Did you ever think that there might be too education-related conferences? Especially edtech-related?
You probably don’t know the half of it.
Twice a year, a consultant from Toronto assembles a list of “selectedÂ eventsÂ that primarily focus on the use of technology in educational settings and on teaching, learning, and educational administration”, to be held in the next six months, all over the world.
And it is a very long list. I didn’t bother to count the number of items in the current edition, but the information is distributed in a 102 page Word document. Each entry given two or three lines of 10pt type.
Some, like the International Workshop onÂ Content-Based Multimedia Indexing (next month in Bucharest, Romania) andÂ WorldFuture (presented by the World Future Society in DC in July) don’t exactly strike me as education conferences. And the list likely misses many state and local conferences.
However, my overall feeling as I scroll (and scroll, and scroll,…) through this list is: Are all these meetings really necessary? They all cost someone money and time to assemble; are they worth the costs involved? Do participants at these events really learn something that improves their practice, and, more importantly, positively impacts their students?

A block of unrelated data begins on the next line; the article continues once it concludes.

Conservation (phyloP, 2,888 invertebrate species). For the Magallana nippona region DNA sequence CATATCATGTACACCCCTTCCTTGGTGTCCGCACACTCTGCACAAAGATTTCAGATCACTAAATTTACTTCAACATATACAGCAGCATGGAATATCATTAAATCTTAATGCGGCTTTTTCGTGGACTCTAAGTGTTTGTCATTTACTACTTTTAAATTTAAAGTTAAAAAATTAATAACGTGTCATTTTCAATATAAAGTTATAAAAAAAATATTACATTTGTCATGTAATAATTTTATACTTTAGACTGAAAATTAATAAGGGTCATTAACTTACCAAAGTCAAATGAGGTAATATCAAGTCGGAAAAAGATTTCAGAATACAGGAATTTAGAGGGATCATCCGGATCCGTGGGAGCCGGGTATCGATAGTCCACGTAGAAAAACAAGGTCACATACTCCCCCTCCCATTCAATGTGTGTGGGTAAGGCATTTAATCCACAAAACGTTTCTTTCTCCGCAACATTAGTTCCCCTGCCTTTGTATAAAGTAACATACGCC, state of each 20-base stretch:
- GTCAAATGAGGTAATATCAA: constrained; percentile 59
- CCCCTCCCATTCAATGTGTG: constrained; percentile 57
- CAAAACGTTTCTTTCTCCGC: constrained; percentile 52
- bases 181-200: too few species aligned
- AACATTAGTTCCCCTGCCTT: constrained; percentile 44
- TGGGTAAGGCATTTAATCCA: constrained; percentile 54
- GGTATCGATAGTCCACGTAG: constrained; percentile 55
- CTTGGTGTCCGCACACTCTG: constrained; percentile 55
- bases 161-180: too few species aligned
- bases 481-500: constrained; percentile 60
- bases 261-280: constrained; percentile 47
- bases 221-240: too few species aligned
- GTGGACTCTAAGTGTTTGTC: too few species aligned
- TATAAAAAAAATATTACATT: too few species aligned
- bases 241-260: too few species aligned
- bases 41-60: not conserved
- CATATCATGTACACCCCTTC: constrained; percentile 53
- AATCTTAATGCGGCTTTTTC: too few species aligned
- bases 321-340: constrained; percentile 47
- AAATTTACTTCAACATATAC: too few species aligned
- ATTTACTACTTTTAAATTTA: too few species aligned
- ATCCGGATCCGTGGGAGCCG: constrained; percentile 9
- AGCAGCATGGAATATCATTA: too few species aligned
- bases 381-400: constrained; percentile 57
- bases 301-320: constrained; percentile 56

As someone who attends and presents at a few conferences a year, I always leave them asking those same questions. I’ll be in Denver for ISTE next month (attending, not presenting) and I know I’ll learn from the people I meet, as well as having a good time. But that doesn’t mean I won’t question the value of both the conference and my participation.
Anyway, just something to think about. If you’re interested in scrolling through the conference list yourself, the 35th edition, covering mid-May through December 2016, is now available.